This article was originally published in the June 2018 edition of Vocational Truck & Trailer Magazine (page 10).
Anyone who has spent time handling or maintaining a fleet of trucks or equipment knows the challenges of keeping every one of those assets ready to work. While it’s nice to be able to rely on factory trained techs working in a spotless dealership-owned maintenance bay, the real world that many of us operate in means that maintenance and even repairs will fall on our own team. After all, as operating expenses and gross margins have gotten smaller and smaller in the last two decades and the price of trucks and heavy equipment has risen out of proportion to any other scale in our business, the role and the expectations of the fleet manager and the maintenance staff has changed.
With that change, the vehicles we see supporting fleet maintenance have changed dramatically, too. Where once, the “shop truck” was just something that ran well enough to get a mechanic and his tools to a broken-down truck in the fleet, today, that support vehicle is a highly customized truck or van that is purposefully designed to do a specific series of jobs wherever the need exists. It could have onboard air, an environmentally friendly lubrication exchange system, even welders – but it can also carry everything a tech needs to keep heavy equipment and OTR trucks on the job.
One of the companies that recognized this shift in needs for fleet managers and service teams was Expertec, started over a decade ago in Edmonton. Now featuring three locations – Edmonton, Calgary, and Abbotsford, Expertec is in the business of upfitting trucks and vans for fleet service and to handle “hots shots” out into the field to handle repair and maintenance.
Recently, VTT had the chance to speak with Kurt Laschuk, Marketing Manager at Expertec’s Edmonton location, and ask him about how economic demands have changed what companies look for in a service vehicle.
“For starters,” said Laschuk, “just a couple of decades ago, the expectations that consumers had for their vehicles weren’t as high. You bought a big truck or piece of equipment and put it to work. If something broke, chances were, you had maintenance on site or a relationship with a local repair facility and simply dealt with it. In a lot of industrial or commercial operations, it wasn’t unusual to build a facility on site to handle repairs and maintenance. Today, though, companies can’t – or won’t – spend that kind of money and fleets are built to run lean – fewer vehicles doing more work. Downtime is unacceptable. At the same time, other industries, logging, for example, are going into more rugged country they never have worked before. It’s not financially or environmentally viable to build there.”
The result has been the rise of the purpose-built maintenance vehicle. Expertec, and other companies like them, have created an industry that saves their customers money and puts fleet managers back in control of how and where service and repairs can be done. As Laschuk pointed out, “Many of the items we can build into a custom truck or van aren’t new ideas, but they’re reimagined and implemented in ways that keep the usefulness of the vehicle in mind. We’ve all seen welders, air compressors, and hydraulic systems put ‘on’ a truck, but we now have the ability to put them ‘in’ a truck, so the usefulness of that tool doesn’t take over the usefulness of that vehicle. When we install an air compressor system in a cargo van, it can be built into the vehicle in such a way that there is still plenty of payload for tools, repair parts, and even work space out of the weather. Now our clients have a vehicle that can run the biggest impact wrench in the tool box … just like they could in a shop. Why tow it back when you can repair it right there?”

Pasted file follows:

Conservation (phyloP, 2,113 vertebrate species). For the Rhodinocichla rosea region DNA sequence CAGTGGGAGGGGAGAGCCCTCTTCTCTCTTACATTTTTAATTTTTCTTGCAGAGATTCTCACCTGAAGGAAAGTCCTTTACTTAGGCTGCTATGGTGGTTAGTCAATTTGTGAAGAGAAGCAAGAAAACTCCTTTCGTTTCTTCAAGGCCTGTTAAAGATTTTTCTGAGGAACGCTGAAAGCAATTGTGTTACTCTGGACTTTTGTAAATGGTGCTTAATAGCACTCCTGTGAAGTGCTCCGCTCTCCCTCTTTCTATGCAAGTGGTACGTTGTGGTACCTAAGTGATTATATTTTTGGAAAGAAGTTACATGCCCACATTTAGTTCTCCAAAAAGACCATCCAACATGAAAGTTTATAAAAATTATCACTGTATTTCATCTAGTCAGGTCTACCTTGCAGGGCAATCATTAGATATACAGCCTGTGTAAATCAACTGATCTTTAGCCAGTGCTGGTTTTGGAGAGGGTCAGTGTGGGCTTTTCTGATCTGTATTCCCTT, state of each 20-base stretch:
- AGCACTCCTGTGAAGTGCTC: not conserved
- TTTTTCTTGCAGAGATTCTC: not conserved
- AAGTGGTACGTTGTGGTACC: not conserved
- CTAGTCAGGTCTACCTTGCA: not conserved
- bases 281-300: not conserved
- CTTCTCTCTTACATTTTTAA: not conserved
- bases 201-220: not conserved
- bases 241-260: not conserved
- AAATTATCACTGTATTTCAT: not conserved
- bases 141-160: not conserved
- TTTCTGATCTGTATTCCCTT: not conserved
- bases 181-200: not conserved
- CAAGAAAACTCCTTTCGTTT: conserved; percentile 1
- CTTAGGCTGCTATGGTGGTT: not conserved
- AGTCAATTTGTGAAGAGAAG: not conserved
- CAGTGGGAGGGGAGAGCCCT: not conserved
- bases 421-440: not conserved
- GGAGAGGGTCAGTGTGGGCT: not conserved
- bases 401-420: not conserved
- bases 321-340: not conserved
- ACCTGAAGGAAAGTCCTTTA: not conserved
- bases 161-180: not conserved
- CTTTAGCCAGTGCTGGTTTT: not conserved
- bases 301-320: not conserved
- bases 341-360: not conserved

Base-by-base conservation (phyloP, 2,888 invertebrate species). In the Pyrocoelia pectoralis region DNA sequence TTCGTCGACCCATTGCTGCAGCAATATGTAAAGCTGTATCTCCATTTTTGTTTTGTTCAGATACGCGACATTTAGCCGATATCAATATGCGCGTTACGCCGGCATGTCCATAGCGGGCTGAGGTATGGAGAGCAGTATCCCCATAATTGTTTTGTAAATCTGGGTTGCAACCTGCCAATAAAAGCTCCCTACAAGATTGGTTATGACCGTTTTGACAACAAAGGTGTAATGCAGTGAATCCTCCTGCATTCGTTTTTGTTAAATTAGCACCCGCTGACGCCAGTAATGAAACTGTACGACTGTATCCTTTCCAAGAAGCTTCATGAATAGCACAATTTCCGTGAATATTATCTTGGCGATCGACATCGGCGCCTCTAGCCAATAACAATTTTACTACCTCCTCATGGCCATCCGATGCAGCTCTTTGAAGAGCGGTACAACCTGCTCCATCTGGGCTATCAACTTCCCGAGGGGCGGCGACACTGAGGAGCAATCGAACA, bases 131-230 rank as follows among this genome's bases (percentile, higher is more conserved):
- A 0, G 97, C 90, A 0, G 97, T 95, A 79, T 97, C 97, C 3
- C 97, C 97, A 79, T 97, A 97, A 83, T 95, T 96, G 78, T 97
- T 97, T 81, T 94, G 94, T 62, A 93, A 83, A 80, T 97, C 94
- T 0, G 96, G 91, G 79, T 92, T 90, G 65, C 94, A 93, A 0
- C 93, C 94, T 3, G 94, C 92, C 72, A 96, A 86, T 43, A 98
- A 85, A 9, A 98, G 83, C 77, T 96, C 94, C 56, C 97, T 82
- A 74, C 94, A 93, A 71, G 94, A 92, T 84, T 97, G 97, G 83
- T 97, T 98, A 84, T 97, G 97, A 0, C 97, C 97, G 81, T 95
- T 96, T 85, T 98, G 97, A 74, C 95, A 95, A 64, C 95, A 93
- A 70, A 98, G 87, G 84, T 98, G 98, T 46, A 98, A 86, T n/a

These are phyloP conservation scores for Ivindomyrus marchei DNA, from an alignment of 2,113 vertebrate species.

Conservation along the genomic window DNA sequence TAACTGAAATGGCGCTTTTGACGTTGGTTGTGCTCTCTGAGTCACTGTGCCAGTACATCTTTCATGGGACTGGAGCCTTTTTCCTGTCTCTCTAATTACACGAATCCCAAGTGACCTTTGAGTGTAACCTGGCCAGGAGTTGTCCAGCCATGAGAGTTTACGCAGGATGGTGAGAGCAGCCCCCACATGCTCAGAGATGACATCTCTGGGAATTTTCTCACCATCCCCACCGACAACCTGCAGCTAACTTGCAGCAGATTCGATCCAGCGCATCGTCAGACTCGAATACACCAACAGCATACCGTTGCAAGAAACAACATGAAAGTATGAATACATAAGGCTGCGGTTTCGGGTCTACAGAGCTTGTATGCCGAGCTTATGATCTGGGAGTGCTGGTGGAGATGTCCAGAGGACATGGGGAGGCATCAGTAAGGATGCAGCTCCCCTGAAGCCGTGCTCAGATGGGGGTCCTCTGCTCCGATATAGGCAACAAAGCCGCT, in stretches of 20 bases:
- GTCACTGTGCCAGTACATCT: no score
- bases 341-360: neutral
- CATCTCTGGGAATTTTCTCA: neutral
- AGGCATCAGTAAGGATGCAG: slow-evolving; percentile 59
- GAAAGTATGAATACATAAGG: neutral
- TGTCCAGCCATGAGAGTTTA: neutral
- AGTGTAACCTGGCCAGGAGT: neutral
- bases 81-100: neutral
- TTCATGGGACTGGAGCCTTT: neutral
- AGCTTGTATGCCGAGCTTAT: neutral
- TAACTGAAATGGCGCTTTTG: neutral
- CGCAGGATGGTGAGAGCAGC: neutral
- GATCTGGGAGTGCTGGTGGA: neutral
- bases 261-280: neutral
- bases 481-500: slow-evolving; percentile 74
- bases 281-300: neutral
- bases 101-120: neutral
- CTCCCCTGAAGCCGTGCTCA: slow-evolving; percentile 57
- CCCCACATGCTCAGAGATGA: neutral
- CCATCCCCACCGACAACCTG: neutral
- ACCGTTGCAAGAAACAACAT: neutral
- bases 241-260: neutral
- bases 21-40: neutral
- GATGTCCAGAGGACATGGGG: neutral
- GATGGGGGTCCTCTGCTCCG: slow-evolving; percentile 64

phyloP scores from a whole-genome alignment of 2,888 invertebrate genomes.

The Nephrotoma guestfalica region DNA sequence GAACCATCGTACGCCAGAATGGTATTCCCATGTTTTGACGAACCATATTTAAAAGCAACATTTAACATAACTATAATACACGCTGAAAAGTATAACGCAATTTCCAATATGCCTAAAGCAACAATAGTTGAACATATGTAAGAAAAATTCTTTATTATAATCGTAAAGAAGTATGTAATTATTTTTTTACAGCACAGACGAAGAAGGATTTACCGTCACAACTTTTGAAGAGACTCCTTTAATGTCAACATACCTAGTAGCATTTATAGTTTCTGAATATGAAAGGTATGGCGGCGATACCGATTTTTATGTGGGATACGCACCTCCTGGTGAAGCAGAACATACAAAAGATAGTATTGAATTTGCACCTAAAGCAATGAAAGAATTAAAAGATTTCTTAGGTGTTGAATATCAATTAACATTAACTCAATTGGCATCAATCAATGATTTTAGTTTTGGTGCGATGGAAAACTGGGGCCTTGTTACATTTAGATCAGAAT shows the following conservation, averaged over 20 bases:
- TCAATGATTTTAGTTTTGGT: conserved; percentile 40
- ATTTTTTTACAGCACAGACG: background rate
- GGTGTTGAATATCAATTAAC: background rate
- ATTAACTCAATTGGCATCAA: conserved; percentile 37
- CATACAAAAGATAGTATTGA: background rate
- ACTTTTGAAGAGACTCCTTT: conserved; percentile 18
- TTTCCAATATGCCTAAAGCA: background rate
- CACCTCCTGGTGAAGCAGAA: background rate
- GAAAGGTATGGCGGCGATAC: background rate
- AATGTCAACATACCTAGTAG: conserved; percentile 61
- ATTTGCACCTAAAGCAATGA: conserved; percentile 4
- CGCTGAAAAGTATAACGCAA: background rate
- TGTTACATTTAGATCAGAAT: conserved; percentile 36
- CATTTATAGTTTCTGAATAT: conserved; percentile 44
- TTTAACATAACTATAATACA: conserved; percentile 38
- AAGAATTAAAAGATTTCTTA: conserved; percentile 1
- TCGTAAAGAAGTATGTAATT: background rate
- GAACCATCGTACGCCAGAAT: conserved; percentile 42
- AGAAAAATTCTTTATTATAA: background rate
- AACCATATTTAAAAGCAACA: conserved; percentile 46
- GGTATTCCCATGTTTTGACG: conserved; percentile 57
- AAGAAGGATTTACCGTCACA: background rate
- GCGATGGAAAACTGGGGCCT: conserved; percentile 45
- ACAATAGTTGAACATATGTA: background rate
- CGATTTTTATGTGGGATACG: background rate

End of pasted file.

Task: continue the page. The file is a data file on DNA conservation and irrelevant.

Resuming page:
At the same time, technology – both in vehicles and in software – means that support vehicles can be outfitted with exactly what they need for nearly any situation and those tools and replacement parts inventoried just like they were in a site-built shop.
What that means is that instead of spending hundreds of thousands of dollars on a repair and maintenance facility, companies are having upfitters like Expertec build custom support vehicles to handle many of those tasks where their fleet is – the logging yard, the remote pipeline, and even the side of the road. A key part of this decision is driven by the savings that companies can reinvest into their fleet – handling all the maintenance where the asset actually is via a purpose-built support vehicle means heavy trucks and equipment are on site or on the road longer with less down time, and anyone who has ever managed a fleet knows that if the wheels aren’t spinning, you’re losing money.
You can learn more about Expertec and their products and services at www.expertec.ca.